The Origin of the Gamma Xi Coffin: Unraveling the Mystery

Red and yellow cheaply homemade coffin with the Greek letters Phi Kappa Tau in black on the lid, standing against a red wall. There is a window cut in the top front. and it is empty.
The Gamma Xi Coffin, an enigmatic artifact that rests in the Gamma Xi lounge, holds a significant place in the history of our Phi Kappa Tau Chapter.

Today we’ll discover the intriguing story behind the origin of the Gamma Xi Coffin, an iconic and mysterious ornament of the Phi Kappa Tau Chapter. Larry Compton, who remembers the origins of the coffin, shares its rich history and reveals the dramatic skit that led to its creation.

“I was surprised when I attended a Gamma Xi Founders Day event several years ago and heard that a lot of rumors and legends had arisen concerning the origin of the coffin that lies in the Gamma Xi lounge,” said Larry Compton.

“Some of my old brothers from the 60’s had seen the coffin and asked me where it came from. And, apparently, most of the brothers from the 80’s onward assumed it to be part of old Phi Tau lore or had some mystical significance.

Jerry Fry had heard that I knew the origin of the coffin and asked me to write about it.”

Picture of Larry Compton '66

Larry Compton '66

Charter Member of Gamma Xi

Returning to Fraternal Life and Tackling Pollution in a Skit

Larry Compton’s return from the United States Marine Corps in the fall of 1970 marked the beginning of an eventful period in his life. Eager to rejoin school and return to fraternal life, he found himself immersed in a world grappling with environmental concerns.

Larry recalls, “I returned from the Marine Corps in the fall of 1970 and returned to school and active fraternal life in 1971. Of course, at that time the environment was becoming a big issue, and pollution of our environment had become a major concern. We wanted to put together a good skit for the annual ECU talent show, the Tiger Tangles. The usual skits put on by various groups usually consisted of musical, comedy, or dance acts. We decided to tackle environmental pollution with a more dramatic flair.”

Larry and his brothers, including Butch Hollis and others, ventured into the surrounding areas to document the pollution plaguing their environment. From the smoky emissions of the local cement plant to the overflow into Sandy Creek, they captured the grim reality that was beginning to surrounded them.

“David Ratliff purchased several bolts of black fabric from Walls Family Bargain Center, and together with the help of some of the girls in Alpha Gamma Delta, stitched up several outfits of shirts and trousers. Somebody also obtained some gas masks, probably from the local National Guard. I don’t know who built the coffin, though I have heard it was built by David Ratliff. Somebody put together a soundtrack for the skit and brought me albums. I had a professional quality reel to reel tape recorder, and I recorded the songs from the different albums, and assembled them into the order we wanted for the skit,” Larry reports.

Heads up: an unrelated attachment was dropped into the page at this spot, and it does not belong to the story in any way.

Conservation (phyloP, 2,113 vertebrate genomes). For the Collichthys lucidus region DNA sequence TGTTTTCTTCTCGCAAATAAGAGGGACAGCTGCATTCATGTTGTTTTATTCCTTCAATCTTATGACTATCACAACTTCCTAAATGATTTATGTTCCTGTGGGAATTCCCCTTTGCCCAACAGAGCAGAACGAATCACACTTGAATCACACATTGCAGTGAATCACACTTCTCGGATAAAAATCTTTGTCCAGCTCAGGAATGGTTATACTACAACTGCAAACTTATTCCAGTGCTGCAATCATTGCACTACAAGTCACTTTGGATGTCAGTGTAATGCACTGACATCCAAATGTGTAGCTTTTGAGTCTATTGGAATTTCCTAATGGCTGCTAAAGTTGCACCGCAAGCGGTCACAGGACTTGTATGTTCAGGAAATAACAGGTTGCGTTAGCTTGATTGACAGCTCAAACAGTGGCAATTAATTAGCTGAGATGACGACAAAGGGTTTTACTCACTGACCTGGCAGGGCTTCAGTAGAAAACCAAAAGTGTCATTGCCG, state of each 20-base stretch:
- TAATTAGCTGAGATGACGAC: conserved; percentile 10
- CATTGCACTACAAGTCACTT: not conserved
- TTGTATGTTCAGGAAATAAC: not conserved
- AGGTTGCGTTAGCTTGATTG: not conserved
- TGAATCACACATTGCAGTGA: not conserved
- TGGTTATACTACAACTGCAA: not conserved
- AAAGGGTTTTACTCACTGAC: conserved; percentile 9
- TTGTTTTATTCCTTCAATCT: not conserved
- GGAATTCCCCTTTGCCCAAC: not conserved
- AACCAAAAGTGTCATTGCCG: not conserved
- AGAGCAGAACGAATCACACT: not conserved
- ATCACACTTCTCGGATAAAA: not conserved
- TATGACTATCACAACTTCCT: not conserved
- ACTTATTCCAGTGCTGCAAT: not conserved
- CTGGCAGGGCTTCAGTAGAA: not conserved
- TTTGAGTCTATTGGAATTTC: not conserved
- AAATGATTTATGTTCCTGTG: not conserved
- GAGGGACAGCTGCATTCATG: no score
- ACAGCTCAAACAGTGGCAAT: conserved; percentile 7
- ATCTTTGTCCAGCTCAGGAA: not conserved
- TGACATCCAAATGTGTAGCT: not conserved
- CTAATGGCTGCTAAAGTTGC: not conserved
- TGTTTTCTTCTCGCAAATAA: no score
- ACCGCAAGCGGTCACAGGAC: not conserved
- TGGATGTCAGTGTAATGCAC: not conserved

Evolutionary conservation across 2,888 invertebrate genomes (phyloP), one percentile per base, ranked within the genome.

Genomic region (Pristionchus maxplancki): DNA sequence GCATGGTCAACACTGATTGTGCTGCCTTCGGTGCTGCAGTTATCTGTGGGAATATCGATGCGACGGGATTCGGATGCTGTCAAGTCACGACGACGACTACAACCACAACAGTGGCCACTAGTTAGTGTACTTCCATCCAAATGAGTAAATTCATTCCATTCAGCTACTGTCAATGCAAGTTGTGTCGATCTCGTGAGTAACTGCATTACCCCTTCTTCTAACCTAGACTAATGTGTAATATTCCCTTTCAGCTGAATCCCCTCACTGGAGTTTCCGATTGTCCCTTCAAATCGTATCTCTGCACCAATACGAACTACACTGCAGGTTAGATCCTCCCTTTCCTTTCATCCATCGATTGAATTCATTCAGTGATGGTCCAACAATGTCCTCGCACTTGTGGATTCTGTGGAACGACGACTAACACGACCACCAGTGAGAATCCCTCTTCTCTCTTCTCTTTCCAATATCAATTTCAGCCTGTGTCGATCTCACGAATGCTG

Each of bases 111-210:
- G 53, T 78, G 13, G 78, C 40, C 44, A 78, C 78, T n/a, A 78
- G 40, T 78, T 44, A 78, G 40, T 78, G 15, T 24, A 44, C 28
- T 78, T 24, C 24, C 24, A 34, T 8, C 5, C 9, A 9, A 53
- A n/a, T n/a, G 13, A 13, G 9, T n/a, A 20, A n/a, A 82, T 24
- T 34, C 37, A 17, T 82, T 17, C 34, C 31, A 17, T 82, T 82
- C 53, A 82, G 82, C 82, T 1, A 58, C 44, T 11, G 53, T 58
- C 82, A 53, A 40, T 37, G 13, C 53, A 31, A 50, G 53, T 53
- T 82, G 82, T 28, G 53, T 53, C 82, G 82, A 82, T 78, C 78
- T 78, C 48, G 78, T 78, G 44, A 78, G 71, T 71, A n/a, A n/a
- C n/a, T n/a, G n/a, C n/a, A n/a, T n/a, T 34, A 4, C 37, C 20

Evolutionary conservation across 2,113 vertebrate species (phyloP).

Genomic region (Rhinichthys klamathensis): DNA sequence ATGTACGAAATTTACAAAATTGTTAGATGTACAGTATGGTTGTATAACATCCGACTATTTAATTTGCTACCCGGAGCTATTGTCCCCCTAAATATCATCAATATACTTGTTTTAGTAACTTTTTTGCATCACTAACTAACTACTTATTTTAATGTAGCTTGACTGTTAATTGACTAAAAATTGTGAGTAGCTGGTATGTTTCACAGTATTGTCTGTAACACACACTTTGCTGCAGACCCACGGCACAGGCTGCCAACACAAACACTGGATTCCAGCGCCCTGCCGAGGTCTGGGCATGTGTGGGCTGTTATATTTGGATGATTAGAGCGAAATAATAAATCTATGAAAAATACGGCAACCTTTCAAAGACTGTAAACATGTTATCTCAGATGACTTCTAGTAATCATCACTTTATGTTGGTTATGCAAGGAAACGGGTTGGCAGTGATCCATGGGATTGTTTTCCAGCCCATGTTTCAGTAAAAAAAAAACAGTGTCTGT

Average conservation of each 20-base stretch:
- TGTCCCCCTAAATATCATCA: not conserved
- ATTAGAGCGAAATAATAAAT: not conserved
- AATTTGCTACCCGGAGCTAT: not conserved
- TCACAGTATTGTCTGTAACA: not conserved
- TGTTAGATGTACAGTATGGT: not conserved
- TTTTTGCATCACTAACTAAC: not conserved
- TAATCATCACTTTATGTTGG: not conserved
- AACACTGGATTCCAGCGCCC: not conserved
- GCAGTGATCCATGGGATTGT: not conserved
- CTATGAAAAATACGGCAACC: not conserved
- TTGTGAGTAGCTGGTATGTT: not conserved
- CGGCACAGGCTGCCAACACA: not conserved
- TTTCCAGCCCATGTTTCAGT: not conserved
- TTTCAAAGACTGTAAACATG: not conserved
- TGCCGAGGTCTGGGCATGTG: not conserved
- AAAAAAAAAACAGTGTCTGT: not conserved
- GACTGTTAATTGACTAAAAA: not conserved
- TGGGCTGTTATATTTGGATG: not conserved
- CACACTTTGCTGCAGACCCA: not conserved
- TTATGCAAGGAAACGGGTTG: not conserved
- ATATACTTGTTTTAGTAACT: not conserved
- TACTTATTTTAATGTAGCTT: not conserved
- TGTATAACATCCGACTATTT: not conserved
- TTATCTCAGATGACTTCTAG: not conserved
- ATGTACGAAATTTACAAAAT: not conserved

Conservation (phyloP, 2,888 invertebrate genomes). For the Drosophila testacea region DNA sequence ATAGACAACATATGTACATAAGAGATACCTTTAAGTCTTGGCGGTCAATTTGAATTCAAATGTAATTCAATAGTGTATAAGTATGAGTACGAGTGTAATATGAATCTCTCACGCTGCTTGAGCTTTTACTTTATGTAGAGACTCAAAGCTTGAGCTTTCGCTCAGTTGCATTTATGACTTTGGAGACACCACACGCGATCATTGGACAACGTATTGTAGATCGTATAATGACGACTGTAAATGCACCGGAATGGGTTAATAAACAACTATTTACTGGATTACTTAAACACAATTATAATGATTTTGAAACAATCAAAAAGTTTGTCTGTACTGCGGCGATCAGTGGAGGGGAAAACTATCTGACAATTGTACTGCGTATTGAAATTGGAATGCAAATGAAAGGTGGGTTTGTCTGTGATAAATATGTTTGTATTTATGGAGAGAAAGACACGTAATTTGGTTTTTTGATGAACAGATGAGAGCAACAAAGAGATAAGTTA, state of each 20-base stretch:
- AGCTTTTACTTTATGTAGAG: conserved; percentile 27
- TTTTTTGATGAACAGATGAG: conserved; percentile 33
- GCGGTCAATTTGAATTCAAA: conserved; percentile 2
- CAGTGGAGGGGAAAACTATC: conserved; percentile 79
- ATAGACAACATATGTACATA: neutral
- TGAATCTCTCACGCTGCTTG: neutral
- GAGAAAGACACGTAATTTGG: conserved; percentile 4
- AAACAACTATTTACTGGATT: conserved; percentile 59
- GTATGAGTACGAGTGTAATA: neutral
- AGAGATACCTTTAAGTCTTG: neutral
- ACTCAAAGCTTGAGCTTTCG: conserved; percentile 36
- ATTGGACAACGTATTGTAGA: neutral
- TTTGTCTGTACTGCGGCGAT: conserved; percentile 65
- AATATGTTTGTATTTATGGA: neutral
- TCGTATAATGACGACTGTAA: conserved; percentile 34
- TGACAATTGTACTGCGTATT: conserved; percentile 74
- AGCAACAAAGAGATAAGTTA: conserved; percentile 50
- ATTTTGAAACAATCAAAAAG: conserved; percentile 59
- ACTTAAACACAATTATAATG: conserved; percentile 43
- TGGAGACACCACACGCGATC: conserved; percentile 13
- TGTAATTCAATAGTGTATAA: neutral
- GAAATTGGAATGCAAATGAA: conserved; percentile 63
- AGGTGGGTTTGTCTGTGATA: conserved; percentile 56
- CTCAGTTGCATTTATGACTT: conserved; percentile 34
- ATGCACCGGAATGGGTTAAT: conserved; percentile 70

The skit evolved into a harmonious blend of photos, videos, dance, and music. Larry, armed with his professional-quality reel-to-reel tape recorder, meticulously recorded songs from various albums and carefully arranged them to enhance the dramatic impact of the performance.

Phi Kappa Tau members carrying the empty coffin at various parades.
Phi Kappa Tau members carrying the empty coffin at various parades.

The coffin built for a Tiger Tangles skit more than fifty years ago is still a fraternity fixture. It’s gone through many changes in appearance and function throughout the years, but it has remained a constant presence in chapter life, steeped in tradition, history and lore, both public and secret.

The Skit

Larry says, “I wish I could remember all of the scenes in the skit. There was definitely some dancing on stage to the backdrop of various scenes that had been photographed of the pollution that occurred around us on a daily basis. The dancers were dressed in the black costumes and were wearing gas masks. A video had also been filmed, in which a group of pallbearers dressed all in black and wearing gas masks came solemnly out of the woods into a clearing where a grave had been dug, while carrying a black coffin on their shoulders.”

According to Larry they were filming as trash was being poured into the symbolic grave to cover the coffin. “The skit ended with black clad dancers on the stage behind filmy curtains to give the appearance of smog. As the dancers slowly collapsed and died on the stage one by one, the background music was Give Me Another Hit of Fresh Air by Quicksilver Messenger Service.

The judges apparently didn’t like what they thought was hippy political activism, so we only got third place in the event. Of course, the Chi O’s with their usual cutesy dance skit won first place. I don’t remember who won second place. But everybody we talked to said Phi Taus were the winners that year no matter what the judges said. Hopefully some other brothers from that time can chime in with some other memories of the event.”